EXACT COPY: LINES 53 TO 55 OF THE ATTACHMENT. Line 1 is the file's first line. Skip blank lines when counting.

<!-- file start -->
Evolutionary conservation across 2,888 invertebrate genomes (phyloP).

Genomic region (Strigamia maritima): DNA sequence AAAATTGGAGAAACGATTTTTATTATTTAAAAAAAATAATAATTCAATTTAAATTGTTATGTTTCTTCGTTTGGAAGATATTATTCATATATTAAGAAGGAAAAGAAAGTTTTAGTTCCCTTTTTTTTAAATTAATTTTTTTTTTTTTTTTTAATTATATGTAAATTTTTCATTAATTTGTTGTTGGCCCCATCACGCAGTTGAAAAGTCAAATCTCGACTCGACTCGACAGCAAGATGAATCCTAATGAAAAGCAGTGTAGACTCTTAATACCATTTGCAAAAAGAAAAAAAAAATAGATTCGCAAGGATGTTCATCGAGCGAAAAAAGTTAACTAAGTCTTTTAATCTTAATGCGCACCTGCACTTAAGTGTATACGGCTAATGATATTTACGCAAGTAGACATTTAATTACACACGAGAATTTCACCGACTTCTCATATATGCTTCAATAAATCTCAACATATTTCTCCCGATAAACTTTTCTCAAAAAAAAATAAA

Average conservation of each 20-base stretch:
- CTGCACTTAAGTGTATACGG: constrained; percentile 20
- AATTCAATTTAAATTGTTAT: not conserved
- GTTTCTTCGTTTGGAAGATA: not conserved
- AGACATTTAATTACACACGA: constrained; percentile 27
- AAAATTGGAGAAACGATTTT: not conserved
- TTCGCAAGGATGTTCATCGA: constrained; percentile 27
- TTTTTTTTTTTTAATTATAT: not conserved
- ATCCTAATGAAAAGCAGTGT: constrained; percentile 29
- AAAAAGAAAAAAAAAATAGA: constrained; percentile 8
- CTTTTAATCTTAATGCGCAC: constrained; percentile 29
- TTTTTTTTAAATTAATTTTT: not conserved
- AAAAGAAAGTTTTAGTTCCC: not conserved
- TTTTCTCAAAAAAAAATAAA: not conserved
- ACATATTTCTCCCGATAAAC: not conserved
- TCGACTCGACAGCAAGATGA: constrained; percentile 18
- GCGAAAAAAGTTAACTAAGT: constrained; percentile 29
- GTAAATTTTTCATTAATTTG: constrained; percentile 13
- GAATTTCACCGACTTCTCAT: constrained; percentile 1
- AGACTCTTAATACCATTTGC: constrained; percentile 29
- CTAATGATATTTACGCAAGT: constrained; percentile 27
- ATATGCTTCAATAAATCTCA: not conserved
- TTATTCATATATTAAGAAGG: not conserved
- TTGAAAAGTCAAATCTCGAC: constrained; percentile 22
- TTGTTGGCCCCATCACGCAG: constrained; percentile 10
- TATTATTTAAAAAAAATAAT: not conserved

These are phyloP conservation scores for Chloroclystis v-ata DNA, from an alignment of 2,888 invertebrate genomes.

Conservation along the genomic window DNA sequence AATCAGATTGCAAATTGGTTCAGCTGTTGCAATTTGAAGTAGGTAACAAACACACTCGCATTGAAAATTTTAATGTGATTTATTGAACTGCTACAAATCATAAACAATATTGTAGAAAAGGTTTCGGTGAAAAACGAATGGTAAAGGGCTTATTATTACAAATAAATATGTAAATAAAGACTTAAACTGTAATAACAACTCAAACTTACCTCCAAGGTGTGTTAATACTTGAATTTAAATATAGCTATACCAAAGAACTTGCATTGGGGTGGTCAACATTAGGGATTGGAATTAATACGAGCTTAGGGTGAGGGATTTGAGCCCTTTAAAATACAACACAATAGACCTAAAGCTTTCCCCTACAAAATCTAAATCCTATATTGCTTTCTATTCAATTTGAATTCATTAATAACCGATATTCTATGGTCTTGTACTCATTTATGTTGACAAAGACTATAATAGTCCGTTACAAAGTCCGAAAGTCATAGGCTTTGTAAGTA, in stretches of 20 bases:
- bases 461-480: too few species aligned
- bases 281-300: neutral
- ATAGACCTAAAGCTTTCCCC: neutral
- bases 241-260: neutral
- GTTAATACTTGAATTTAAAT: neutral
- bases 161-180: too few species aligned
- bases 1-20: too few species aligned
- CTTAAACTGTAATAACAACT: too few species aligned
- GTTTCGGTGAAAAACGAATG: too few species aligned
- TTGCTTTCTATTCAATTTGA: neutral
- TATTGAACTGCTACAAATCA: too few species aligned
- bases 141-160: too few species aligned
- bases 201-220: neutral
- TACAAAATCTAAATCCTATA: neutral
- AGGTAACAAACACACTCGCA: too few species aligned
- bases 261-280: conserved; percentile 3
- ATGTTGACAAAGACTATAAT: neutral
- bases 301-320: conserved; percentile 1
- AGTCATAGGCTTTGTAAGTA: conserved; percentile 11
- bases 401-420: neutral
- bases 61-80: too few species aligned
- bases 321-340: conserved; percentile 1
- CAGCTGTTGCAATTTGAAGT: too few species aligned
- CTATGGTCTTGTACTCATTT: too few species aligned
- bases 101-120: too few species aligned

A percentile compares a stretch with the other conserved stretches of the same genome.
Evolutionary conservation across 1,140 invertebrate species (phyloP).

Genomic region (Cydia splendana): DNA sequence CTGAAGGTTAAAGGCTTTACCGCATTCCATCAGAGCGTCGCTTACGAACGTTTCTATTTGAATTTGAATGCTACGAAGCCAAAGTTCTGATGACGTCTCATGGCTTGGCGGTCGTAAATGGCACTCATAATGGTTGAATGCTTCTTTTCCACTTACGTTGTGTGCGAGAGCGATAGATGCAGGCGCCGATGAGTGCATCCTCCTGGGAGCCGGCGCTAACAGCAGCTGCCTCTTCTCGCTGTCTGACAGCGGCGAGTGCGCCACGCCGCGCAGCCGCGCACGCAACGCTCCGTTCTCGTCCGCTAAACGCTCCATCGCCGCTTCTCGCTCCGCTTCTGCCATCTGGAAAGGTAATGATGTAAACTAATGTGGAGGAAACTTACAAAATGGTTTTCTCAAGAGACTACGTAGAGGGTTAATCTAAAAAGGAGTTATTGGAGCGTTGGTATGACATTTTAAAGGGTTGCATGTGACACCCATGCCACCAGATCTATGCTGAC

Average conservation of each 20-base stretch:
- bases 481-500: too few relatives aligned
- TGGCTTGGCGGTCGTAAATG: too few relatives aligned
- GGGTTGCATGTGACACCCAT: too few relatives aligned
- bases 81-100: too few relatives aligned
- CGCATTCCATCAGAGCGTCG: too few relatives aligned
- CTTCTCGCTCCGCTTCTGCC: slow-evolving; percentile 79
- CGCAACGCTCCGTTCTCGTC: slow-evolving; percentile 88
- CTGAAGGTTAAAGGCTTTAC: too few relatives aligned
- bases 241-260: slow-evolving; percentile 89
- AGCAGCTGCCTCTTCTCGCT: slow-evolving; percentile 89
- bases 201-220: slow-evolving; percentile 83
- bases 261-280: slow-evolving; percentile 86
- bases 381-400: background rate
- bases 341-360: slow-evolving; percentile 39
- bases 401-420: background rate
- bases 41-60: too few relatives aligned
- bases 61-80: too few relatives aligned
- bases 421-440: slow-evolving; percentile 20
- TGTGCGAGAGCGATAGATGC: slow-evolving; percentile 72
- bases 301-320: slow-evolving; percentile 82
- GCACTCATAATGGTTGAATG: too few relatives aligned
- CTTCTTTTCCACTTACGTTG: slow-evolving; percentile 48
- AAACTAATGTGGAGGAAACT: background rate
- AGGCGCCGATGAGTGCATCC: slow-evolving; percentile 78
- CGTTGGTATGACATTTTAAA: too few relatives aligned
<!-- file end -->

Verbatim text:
- CAGCTGTTGCAATTTGAAGT: too few species aligned
- CTATGGTCTTGTACTCATTT: too few species aligned
- bases 101-120: too few species aligned